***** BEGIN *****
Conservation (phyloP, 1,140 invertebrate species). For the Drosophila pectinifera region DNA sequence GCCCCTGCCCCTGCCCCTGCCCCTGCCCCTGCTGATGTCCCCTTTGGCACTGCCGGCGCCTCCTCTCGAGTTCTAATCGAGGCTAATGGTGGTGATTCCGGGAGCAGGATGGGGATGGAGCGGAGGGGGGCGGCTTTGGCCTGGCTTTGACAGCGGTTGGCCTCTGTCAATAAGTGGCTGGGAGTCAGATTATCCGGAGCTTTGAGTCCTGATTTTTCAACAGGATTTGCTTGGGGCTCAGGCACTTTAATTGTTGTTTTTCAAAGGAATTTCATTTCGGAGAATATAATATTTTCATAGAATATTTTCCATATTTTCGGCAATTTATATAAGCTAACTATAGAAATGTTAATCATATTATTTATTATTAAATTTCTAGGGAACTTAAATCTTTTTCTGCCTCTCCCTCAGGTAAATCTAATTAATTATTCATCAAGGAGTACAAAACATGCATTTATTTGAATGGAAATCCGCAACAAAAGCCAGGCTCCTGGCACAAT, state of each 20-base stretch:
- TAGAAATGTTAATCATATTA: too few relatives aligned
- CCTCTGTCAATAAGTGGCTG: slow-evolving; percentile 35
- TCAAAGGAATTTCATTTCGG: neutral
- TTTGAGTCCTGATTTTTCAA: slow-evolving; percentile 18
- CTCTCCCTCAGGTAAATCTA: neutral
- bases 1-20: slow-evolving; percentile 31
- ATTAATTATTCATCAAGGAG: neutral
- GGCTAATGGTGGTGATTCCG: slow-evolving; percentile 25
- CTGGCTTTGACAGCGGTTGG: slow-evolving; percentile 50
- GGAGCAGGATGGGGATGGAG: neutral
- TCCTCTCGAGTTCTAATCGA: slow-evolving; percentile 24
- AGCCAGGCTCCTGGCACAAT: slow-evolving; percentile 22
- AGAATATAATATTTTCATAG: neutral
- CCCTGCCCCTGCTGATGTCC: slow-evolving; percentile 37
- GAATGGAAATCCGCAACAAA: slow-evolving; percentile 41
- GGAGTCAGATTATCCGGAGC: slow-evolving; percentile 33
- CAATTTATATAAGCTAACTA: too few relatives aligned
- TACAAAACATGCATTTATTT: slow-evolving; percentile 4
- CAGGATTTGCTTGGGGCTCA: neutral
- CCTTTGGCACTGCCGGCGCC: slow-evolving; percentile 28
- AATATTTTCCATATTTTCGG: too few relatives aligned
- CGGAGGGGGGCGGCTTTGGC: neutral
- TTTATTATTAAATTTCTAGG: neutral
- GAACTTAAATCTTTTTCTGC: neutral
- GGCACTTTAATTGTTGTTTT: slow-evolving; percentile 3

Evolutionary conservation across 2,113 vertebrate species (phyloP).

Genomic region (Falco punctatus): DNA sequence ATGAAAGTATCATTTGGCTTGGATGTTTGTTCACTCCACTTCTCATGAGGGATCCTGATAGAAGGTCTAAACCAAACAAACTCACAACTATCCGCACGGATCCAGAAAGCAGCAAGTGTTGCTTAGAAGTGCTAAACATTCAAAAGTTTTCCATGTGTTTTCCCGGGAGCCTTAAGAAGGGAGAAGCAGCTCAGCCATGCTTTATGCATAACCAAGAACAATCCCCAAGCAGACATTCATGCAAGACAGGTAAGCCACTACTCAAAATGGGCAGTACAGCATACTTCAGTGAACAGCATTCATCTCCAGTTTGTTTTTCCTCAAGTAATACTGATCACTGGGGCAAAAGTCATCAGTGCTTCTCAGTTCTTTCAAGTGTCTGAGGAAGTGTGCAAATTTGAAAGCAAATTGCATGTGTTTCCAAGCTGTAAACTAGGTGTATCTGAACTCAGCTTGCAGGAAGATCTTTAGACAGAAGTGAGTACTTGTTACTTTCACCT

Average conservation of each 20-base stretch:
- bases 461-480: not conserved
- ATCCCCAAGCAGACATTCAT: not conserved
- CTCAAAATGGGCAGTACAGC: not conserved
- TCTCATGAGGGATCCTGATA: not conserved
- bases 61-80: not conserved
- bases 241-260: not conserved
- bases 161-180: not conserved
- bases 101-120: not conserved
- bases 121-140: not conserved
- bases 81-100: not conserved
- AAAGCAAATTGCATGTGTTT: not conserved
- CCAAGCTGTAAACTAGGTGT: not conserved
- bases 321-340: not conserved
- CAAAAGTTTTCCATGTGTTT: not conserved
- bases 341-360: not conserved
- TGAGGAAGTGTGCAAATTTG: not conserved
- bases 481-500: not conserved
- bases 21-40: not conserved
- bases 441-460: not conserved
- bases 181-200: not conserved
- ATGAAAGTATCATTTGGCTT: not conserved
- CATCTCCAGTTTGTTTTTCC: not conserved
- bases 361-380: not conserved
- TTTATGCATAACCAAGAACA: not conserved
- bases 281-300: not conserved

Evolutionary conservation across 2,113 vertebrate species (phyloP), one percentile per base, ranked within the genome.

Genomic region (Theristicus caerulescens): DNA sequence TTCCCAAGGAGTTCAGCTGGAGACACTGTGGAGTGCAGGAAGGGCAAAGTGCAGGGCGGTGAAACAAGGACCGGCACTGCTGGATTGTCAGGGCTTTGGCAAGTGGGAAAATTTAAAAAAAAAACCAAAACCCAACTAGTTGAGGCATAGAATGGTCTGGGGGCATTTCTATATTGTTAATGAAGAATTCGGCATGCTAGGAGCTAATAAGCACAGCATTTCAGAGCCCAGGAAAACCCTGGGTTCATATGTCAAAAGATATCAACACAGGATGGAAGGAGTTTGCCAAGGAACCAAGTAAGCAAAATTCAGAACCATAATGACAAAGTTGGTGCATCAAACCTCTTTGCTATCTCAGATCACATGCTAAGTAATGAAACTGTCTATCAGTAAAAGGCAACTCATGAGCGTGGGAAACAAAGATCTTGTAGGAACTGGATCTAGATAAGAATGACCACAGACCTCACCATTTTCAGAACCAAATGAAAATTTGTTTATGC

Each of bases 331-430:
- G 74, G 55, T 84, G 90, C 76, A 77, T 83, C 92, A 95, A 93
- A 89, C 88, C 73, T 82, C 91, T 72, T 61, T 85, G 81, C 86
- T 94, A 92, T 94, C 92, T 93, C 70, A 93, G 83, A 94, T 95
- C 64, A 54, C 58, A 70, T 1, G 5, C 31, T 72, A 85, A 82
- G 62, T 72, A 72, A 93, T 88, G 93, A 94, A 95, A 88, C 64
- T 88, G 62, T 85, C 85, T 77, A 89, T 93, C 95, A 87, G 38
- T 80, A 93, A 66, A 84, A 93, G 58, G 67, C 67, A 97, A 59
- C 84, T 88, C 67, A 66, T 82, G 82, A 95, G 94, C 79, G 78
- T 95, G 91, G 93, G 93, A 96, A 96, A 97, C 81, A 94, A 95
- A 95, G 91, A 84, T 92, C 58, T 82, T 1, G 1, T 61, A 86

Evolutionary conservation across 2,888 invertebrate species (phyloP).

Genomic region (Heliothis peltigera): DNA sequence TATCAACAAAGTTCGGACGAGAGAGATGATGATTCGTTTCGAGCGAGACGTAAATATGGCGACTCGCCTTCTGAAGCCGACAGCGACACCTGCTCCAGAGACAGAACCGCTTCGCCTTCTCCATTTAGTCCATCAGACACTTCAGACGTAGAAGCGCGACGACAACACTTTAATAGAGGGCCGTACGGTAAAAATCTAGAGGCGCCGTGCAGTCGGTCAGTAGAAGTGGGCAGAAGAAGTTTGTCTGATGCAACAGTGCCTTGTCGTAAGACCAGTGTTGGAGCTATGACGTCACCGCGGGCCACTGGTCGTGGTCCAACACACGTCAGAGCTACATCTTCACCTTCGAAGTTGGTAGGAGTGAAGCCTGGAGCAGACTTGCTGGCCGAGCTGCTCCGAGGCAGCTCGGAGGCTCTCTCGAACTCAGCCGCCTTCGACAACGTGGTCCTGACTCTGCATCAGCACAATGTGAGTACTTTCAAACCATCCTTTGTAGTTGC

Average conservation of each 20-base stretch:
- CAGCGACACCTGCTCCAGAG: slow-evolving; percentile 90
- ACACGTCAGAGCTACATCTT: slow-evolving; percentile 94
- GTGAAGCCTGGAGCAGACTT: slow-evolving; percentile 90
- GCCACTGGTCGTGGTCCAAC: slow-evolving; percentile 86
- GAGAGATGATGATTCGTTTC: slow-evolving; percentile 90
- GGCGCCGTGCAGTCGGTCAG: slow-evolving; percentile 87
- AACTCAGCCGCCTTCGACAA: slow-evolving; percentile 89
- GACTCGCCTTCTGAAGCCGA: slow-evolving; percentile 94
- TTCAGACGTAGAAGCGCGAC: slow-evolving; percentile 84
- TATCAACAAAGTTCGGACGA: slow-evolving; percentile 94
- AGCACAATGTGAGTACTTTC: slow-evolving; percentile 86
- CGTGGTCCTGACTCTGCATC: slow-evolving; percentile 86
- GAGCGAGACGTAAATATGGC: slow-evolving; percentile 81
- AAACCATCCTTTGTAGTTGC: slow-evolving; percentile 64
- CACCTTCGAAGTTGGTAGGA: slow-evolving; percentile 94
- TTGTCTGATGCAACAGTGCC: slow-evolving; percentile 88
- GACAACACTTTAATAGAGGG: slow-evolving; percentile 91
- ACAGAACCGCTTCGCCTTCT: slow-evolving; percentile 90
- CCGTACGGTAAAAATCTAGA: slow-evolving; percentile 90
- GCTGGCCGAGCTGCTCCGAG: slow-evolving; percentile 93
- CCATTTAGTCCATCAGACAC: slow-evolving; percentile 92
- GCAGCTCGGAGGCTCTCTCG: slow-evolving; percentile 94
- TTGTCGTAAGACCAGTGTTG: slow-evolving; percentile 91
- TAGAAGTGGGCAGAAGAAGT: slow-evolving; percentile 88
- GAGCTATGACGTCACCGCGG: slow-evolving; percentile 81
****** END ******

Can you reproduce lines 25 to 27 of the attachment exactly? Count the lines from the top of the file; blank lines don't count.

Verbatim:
- GAACTTAAATCTTTTTCTGC: neutral
- GGCACTTTAATTGTTGTTTT: slow-evolving; percentile 3

Evolutionary conservation across 2,113 vertebrate species (phyloP).